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Business as usual for mental health is not good enough

by Media Xpose

Corporate Mental Health Week: 3-7 July 2023

Health economists estimate that unaddressed mental health conditions cost the South African economy R161 billion per year due to lost days of work, presenteeism (being at work but unwell), and premature mortality.

In the Mental State of the World 2022 report, South Africa scored the lowest average on the mental health wellbeing scale, measured across 34 countries from around the world, and the World Mental Health Report 2022 estimated the rise in both anxiety and depressive disorders at more than 25% during the first year of the pandemic.

Today, three years post-COVID 19, burnout, anxiety and depression are at a record high creating a very stressed, anxious and mentally unwell workforce with a detrimental impact on companies bottom line.

During Corporate Mental Health Week (4-8 July 2023) Prof Renata Schoeman, Head of Healthcare Leadership at Stellenbosch Business School, says that although COVID-19 has raised the need amongst organisations to protect their employees’ mental health and well-being, very few are succeeding in making a concerted and relevant effort as part of their attraction and retention programs.

“Employees are seeking workplace environments where management cares as much about their productivity as they do about their emotional well-being. Emotionally well-supported employees are happier, less stressed and anxious, more creative, productive and have higher levels of job satisfaction which leads to low staff turn-overs and less conflict.”

“The pandemic forced us all to adapt to working from home overnight and left hybrid working in its wake as a new model for doing business.  Combining both working remotely and in-office has given rise to several benefits but also risks to mental health. If the risks are left unaddressed it could have serious consequences for organisations if they don’t actively adapt their Employee Assistance Programmes (EAPs) to support their workforce through these changing times.”

Hybrid work provides flexibility with more freedom for employees to manage their work and personal schedules, and less time spent in traffic, reducing stress levels and enhancing work-life balance – essential components of maintaining good mental health.

However, Prof Schoeman says that the risks of hybrid working, if not proactively managed well by organisations, outways the positive impact.

“Hybrid working blurs the boundaries between the office and one’s personal life. It can become a daily challenge for employees to disconnect and recharge and separate work-related stressors from personal time, leading to burnout especially if the organisation’s culture promotes being ‘always on’, expecting employees to always be available and responsive to work demands.”

“Working remotely can also lead to social isolation and reduced interpersonal connections, causing a disconnection from colleagues, increased stress levels and poor decision making. It can jeopardise career progression in that promotions are not only evaluated based on work performance but also their people and management skills, how they collaborate within a team, and their attitudes and values – character traits that are difficult to judge remotely, slowing down and reducing growth opportunities.”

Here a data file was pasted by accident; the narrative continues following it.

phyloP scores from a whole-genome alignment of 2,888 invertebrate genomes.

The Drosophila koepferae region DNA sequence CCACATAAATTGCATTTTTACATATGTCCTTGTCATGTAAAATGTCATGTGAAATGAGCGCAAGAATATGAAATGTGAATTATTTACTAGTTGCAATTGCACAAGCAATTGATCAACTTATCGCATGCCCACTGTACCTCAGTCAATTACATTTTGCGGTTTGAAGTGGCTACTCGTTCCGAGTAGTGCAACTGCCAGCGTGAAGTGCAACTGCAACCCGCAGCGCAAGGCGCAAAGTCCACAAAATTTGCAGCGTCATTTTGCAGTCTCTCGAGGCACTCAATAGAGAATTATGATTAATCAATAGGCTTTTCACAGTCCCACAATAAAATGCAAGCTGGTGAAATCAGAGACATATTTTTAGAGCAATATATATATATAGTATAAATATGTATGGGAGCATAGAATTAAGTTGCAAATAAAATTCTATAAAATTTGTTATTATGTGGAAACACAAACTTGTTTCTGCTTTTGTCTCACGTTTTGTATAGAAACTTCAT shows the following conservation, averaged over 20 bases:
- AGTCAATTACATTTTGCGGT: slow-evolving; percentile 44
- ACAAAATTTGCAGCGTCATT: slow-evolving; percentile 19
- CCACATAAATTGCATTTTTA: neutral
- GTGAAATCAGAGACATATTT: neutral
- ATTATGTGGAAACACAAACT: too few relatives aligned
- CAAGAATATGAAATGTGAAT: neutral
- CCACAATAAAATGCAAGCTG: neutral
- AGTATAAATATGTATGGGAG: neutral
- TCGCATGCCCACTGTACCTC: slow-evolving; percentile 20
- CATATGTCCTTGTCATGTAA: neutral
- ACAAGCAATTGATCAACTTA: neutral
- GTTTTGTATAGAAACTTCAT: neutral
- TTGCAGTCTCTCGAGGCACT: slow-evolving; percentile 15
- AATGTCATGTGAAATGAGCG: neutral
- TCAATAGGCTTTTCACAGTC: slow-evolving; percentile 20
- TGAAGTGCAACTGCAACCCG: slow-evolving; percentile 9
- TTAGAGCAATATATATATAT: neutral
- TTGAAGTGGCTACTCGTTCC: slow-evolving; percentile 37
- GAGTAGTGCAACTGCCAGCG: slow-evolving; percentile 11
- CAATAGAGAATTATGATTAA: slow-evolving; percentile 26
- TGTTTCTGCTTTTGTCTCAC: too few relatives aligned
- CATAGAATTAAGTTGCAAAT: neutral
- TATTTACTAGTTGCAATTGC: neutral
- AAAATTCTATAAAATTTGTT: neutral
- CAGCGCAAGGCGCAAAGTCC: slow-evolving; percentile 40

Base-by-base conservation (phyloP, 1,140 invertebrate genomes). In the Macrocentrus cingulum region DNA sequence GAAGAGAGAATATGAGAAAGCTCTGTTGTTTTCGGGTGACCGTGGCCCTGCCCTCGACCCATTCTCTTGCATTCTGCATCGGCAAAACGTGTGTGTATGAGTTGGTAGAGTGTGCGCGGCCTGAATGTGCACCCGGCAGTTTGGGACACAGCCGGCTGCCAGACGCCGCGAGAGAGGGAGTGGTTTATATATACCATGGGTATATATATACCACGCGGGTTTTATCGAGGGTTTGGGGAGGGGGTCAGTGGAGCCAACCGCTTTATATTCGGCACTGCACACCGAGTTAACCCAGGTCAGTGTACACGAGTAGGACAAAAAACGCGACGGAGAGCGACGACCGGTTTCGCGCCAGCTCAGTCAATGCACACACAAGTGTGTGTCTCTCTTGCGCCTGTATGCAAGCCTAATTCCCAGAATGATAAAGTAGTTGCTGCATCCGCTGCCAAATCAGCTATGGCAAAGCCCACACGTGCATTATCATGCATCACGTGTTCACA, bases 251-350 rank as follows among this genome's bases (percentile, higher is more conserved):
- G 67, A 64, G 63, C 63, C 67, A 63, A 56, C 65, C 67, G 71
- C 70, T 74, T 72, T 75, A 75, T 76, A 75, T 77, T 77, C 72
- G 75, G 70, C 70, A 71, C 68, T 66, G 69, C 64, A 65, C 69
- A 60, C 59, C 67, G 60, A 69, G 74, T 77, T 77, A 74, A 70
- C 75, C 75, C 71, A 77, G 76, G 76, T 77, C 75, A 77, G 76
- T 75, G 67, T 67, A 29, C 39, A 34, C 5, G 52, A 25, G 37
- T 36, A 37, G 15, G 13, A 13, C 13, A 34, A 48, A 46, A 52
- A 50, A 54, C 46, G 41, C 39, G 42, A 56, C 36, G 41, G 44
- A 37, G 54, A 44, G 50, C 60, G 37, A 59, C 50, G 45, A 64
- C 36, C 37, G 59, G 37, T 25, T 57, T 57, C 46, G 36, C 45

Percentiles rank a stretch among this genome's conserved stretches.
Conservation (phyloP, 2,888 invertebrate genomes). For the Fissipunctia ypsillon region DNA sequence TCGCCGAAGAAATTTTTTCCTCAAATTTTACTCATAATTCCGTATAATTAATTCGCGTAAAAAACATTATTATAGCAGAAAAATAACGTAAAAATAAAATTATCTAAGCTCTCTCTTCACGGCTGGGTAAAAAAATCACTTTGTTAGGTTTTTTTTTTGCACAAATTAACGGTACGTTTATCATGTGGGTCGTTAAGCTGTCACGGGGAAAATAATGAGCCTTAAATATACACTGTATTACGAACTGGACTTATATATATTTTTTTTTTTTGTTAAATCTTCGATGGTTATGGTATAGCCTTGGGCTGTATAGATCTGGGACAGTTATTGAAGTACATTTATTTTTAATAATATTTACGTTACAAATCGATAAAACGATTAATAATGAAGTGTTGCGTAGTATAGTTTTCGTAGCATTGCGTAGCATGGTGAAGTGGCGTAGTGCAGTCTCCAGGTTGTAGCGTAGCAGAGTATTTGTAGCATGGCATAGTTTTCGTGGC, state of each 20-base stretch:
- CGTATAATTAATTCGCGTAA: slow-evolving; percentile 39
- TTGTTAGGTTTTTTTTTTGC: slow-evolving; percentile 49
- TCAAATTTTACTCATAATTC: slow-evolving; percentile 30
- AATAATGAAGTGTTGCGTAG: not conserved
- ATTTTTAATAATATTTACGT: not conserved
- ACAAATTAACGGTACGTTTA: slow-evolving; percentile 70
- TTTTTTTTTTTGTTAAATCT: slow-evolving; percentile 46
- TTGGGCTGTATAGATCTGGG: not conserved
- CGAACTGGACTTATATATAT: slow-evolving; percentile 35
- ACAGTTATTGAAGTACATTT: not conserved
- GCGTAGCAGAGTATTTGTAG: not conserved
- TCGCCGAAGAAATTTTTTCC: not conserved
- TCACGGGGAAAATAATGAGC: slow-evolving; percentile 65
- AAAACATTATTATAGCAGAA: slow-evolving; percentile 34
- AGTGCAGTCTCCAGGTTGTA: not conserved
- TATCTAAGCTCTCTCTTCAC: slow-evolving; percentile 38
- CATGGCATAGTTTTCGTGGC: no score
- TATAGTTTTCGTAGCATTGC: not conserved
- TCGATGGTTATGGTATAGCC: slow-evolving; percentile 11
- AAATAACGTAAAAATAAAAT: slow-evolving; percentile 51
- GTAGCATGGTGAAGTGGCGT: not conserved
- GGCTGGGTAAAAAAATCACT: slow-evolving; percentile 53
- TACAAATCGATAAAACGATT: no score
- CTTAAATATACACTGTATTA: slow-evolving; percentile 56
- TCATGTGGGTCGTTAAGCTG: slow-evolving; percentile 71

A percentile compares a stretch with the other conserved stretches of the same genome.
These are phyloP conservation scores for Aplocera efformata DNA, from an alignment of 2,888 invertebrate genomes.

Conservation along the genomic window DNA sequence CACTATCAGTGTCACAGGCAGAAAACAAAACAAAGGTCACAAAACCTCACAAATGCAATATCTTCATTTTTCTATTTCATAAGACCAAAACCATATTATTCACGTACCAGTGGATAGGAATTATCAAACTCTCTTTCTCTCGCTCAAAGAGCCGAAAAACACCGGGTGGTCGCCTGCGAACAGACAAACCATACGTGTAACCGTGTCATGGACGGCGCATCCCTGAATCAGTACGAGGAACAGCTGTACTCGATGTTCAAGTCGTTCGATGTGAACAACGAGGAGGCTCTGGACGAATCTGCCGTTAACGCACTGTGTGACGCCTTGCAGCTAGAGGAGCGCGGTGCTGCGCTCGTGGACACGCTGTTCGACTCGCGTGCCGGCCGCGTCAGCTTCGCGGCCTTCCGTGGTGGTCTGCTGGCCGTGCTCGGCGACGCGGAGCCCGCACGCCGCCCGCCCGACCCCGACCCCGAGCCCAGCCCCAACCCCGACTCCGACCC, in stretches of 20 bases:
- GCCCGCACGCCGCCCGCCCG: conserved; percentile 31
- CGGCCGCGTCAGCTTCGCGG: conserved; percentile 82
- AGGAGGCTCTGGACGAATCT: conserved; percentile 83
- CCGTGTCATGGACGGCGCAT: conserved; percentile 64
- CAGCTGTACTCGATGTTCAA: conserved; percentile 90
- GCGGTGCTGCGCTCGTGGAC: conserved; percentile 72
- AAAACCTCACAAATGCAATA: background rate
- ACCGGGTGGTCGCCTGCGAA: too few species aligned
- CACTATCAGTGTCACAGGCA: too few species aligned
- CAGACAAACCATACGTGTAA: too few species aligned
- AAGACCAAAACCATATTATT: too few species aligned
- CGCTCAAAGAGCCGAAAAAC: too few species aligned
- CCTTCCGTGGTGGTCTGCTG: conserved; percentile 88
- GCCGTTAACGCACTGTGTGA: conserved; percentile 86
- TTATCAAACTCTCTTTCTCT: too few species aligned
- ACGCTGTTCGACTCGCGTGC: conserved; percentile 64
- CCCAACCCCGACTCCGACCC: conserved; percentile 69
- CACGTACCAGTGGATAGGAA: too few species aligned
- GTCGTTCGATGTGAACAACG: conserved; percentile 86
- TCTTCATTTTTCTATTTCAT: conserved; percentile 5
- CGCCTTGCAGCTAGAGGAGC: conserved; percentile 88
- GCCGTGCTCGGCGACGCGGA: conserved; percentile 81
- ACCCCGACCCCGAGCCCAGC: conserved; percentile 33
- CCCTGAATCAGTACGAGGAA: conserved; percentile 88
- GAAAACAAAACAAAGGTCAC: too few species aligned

Prof Schoeman says with hybrid work models likely to continue and evolve, organisations need to re-evaluate their EAPs and proactively prioritise mental health support to include hybrid working environments to reduce the impact and prevalence of mental health illnesses.

“EAPs have certainly come a long way in the past years where organisations have realised that a healthy workforce equals a healthy company. However, most programmes have been designed as a short-term measure to deal with issues that have already occurred and are largely reactive responses to an individual’s wellbeing.

“Organisations need to adapt their EAPs service with additional focus on preventative education, changing the company culture to avoid burnout and adopt a holistic approach to wellbeing that equips employees to manage the challenges of the new ways of working post the pandemic.”

In addition to the wellness and financial support offered EPAs should include the following: 

  • Changing the organisation culture to promote work/life balance
  • Expanding mental health benefits
  • Access to health tech apps 
  • Online therapy and remote mental health appointments
  • Live, instructor-led skills training
  • Collaborative care models
  • Reduce stigma
  • Burnout prevention
  • Cultivate resilience
  • Lead by example
  • Advocate self-care
  • Include in-person gatherings such as team-building and regular face-to-face interactions and time in the office
  • Guarantee anonymity and confidentiality

Mental health illness has significant personal, organisational and societal costs, and unless organisations make mental health issues a strategic priority, these costs are set to increase. Prevention is the best strategy to follow and avoids the downward spiral into potential disability, and promoted a happier, healthier society.


Evaluating the effectiveness of employee assistance programmes: a systematic review: European Journal of Work and Organizational Psychology: Vol 27, No 1 (tandfonline.com)

The impact of COVID-19 on an employee assistance programme in a multinational insurance organisation: Considerations for the future (scielo.org.za)

📸Andrew Neel, Pexels

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